Spotlight on western ringtail possums living in urban areas

Headshot of Shannon Smith
Shannon SmithAlbany Advertiser
Email Shannon Smith
The western ringtail possum (Pseudocheirus occidentalis).
Camera IconThe western ringtail possum (Pseudocheirus occidentalis). Credit: © Stewart Macdonald, Stewart Macdonald

Torches will be shone in trees in Albany tonight for a western ringtail possum workshop and spotlighting event.

The event aims to shine a light on western ringtail possum populations in urban areas, so that people can do their part to help conserve the threatened species.

South Coast NRM regional ecologist Bronte Van Helden has extensively studied the importance of residential gardens for the creatures. “I spent the last four years during my PhD examining the conservation value of residential gardens for western ringtail possums and other mammals,” she said.

“This research included comparing the species abundance in residential areas to bushland vegetation, examining which garden features promoted the presence of western ringtail possums in residential areas and looking at how they used garden habitat on a day-to-day basis.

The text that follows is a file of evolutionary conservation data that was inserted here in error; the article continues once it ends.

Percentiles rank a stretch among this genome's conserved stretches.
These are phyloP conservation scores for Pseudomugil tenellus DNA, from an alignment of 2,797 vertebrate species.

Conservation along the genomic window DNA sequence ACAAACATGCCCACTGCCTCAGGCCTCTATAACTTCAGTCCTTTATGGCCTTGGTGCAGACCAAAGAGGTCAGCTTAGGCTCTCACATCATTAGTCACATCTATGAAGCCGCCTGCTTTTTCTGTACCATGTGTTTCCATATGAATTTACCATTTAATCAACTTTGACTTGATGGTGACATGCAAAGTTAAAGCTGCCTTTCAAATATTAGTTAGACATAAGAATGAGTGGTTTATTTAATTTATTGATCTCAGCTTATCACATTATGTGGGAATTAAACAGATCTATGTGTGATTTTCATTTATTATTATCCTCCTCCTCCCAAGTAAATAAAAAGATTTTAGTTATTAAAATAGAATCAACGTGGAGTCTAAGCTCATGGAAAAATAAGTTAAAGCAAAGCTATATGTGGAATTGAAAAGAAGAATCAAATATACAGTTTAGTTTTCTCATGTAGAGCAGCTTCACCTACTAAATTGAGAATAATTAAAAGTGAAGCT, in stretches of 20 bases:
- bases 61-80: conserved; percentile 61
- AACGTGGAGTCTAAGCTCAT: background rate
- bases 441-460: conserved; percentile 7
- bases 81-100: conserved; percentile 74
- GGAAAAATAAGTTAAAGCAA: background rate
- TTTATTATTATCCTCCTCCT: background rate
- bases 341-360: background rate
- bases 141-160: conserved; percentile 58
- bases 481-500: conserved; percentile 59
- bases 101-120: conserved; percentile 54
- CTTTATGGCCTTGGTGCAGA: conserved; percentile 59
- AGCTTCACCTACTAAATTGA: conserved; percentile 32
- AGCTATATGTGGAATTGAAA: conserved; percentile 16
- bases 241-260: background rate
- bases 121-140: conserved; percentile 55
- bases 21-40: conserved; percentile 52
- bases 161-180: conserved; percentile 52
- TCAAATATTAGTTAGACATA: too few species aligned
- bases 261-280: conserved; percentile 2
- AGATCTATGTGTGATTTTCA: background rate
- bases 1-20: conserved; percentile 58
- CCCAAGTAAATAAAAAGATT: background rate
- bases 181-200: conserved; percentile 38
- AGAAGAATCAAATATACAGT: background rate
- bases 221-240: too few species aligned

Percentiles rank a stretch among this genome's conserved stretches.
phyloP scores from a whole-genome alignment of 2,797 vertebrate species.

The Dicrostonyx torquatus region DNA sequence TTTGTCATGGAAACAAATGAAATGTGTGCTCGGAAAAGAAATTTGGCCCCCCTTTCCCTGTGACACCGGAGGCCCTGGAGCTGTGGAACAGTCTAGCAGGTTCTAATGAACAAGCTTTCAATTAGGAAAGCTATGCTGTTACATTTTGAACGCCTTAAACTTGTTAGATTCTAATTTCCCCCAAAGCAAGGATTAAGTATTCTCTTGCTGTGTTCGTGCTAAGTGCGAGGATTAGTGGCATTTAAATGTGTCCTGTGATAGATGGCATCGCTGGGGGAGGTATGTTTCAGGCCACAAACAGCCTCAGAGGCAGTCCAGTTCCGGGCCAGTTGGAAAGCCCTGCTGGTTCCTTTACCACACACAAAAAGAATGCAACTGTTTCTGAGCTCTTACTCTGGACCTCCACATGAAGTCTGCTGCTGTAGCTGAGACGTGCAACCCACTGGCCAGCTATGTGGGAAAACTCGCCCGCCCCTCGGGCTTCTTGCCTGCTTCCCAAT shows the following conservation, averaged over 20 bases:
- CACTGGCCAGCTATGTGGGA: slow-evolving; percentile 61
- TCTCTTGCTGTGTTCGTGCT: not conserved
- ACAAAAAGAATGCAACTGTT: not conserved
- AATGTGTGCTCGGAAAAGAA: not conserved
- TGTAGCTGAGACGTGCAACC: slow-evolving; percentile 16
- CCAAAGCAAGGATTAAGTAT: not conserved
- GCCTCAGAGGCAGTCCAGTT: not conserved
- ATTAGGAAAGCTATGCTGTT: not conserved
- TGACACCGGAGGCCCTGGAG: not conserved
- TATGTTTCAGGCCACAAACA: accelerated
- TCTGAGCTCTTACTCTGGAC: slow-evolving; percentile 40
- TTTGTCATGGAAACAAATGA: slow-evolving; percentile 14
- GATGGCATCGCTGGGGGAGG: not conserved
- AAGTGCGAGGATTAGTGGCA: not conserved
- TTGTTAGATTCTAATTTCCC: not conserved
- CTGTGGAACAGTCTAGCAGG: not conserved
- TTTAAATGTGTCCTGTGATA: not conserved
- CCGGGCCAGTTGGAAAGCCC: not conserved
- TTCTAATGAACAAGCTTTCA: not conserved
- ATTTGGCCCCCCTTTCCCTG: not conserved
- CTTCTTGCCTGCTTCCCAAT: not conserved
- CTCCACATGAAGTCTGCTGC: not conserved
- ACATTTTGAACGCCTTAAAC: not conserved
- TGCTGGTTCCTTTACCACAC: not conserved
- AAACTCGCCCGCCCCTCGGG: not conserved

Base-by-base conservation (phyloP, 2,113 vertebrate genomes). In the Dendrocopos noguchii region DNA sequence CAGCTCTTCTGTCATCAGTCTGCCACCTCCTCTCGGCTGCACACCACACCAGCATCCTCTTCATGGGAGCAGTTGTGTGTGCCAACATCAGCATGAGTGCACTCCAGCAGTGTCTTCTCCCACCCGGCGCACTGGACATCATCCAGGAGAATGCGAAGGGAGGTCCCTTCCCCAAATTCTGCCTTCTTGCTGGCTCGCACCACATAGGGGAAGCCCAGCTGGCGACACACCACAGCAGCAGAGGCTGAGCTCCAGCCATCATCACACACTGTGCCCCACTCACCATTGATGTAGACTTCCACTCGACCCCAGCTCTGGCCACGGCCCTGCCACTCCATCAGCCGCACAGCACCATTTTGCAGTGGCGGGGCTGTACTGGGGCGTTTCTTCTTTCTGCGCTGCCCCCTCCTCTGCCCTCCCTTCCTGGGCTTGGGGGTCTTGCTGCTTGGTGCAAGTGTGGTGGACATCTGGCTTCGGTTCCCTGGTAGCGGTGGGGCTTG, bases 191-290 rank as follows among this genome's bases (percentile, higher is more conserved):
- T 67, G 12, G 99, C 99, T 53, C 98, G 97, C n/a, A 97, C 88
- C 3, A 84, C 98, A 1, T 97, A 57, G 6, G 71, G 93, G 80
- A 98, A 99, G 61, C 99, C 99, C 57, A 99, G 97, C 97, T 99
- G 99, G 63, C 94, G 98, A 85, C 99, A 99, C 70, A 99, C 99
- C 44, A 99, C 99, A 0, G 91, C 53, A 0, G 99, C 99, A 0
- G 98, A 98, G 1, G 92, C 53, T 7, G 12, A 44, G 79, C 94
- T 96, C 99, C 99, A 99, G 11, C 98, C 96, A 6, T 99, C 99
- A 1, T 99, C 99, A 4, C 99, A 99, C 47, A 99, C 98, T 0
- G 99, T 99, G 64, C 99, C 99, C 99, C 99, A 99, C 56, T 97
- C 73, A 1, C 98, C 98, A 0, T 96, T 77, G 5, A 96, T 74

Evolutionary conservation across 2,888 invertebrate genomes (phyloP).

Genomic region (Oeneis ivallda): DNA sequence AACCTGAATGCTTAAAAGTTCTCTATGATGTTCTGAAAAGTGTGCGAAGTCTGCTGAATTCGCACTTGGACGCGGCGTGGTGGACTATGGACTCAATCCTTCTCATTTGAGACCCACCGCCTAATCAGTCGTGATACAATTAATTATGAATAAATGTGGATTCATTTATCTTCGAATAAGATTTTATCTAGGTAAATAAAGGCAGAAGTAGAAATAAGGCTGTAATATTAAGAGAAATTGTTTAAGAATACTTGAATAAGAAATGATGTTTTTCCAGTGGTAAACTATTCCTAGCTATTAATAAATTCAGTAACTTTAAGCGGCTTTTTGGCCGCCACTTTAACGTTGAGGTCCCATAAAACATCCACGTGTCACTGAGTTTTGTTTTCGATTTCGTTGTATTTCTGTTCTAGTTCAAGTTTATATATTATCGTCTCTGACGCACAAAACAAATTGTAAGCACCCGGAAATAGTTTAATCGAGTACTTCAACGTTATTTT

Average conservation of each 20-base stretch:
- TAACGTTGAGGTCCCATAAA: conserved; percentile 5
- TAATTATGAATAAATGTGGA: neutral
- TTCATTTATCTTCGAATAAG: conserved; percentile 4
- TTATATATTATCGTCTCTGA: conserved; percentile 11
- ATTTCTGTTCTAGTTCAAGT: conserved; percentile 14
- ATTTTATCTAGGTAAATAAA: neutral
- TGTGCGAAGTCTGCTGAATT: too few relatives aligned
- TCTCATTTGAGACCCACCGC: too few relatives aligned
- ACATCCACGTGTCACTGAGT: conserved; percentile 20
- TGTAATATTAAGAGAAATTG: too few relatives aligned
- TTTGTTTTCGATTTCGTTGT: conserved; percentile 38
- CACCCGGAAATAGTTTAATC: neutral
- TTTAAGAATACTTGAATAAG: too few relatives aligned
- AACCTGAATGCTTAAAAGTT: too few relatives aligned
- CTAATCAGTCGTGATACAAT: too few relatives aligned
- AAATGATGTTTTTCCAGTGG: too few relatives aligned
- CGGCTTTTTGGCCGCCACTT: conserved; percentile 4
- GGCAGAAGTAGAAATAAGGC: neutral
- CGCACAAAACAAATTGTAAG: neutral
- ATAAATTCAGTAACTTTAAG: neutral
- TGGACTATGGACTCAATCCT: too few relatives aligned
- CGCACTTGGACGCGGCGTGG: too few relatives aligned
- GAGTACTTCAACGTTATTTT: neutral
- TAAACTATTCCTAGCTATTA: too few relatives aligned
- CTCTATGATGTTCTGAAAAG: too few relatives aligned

“The results were very interesting and showed that the abundance of western ringtail possums are very similar between bushland and residential gardens, and that some individuals can exclusively live within gardens.

“This tells us that residential gardens are an important habitat for this highly threatened species.”

A presentation will explain how the possums use the gardens and why they need to be conserved in these areas. A spotlighting tour will then take participants to Mt Adelaide so that people can spot them and learn how to do so on their own properties.

Ms Van Helden said she hoped people would realise they can make a difference even living in the city.

“Sometimes we think the only place where we can make a difference for conservation is out in the wilderness but actually we have wildlife that use and do seemingly well in cities,” she said.

Ms Van Helden said western ringtail possums were once widespread throughout south-western Australia but have largely contracted to three strongholds, one of which is in and around Albany. “This event hopes to engage people with urban wildlife and inspire them to make a difference and help conserve biodiversity right in their backyard,” she said.

The workshop and spotlighting will take place at 5pm today at the City of Albany offices North Road.

Get the latest news from thewest.com.au in your inbox.

Sign up for our emails